Boris Johnson has told his Greek counterpart that he understands the “strength of feeling” on the issue of the Parthenon Marbles, but reiterated that the matter lies with the British Museum.
Downing Street said that the Greek prime minister, Kyriakos Mitsotakis, raised the issue of the ancient sculptures at his meeting with Mr Johnson in London on Tuesday.
The 17 figures were taken by the staff of British ambassador to the Ottoman Empire, Lord Elgin, in the early 19th century and have been the subjects of a long dispute.
Mr Johnson has insisted they were “legally acquired” and are rightfully owned by the British Museum, whereas the Greek PM argues they were “stolen” from Athens.
On Tuesday, Mr Johnson said the matter was “one for the trustees of the British Museum”.
A No 10 spokeswoman said the pair agreed that the issue “in no way affects the strength of the UK-Greece partnership”.
She said the two leaders also discussed issues including the post-Brexit Northern Ireland Protocol.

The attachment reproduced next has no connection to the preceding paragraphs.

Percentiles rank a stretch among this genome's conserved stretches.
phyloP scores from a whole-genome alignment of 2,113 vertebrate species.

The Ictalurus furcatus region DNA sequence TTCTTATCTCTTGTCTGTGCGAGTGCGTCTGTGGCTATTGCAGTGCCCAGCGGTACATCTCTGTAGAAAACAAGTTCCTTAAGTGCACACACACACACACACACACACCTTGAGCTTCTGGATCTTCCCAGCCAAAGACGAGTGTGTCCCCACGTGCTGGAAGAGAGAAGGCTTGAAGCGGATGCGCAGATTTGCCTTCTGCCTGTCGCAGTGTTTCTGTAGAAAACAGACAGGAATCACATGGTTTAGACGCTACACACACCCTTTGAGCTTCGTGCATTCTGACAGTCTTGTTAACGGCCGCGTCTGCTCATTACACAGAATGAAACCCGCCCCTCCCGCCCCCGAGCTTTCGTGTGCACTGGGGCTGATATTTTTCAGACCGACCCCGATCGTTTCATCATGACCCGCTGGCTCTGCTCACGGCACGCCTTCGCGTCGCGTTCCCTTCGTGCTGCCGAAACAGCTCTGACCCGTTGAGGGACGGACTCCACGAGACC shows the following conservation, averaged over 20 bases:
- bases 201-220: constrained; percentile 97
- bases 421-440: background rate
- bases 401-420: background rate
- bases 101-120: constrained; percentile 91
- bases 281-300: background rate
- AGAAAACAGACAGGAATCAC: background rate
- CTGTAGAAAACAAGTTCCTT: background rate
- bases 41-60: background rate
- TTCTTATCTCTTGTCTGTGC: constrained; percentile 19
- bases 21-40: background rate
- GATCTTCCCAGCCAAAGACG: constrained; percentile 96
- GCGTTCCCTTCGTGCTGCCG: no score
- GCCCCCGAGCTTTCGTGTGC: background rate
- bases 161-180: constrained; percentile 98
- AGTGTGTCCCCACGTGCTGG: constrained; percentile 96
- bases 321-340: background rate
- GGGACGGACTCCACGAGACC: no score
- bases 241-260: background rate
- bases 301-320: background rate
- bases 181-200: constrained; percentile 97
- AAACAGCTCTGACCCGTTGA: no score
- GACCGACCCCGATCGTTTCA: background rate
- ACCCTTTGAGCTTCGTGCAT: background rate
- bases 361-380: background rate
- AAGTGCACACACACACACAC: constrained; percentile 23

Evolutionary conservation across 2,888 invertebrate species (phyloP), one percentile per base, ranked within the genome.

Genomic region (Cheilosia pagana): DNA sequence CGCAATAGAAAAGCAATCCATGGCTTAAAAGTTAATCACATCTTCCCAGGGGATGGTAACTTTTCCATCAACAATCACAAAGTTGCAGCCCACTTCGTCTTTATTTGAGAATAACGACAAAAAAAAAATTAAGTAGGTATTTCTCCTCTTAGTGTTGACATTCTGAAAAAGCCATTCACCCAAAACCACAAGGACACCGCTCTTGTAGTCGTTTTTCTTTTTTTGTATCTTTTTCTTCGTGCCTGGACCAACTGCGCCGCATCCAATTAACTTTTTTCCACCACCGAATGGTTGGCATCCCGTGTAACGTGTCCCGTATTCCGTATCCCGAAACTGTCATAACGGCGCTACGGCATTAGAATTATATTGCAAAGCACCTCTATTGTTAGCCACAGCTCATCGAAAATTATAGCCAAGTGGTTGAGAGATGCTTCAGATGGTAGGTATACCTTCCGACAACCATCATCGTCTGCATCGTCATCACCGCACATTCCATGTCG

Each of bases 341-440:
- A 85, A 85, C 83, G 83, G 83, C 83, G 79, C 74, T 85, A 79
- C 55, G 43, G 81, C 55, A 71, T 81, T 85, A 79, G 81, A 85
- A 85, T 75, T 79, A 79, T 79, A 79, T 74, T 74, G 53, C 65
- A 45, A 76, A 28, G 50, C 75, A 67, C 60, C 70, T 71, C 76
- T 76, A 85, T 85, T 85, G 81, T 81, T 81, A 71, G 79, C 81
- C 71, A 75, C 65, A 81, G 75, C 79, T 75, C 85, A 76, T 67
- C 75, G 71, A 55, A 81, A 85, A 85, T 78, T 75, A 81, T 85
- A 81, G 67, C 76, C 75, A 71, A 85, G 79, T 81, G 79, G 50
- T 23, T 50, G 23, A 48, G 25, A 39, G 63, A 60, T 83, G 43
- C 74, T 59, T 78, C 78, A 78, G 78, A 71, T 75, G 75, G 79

“Finally, Prime Minister Mitsotakis raised the issue of the Parthenon Sculptures,” she said.
“The Prime Minister said that he understood the strength of feeling of the Greek people on this issue, but reiterated the UK’s longstanding position that this matter is one for the trustees of the British Museum.
“The leaders agreed that this issue in no way affects the strength of the UK-Greece partnership.”
The British Museum has insisted there is a “positive advantage and public benefit” in having some of the sculptures in London.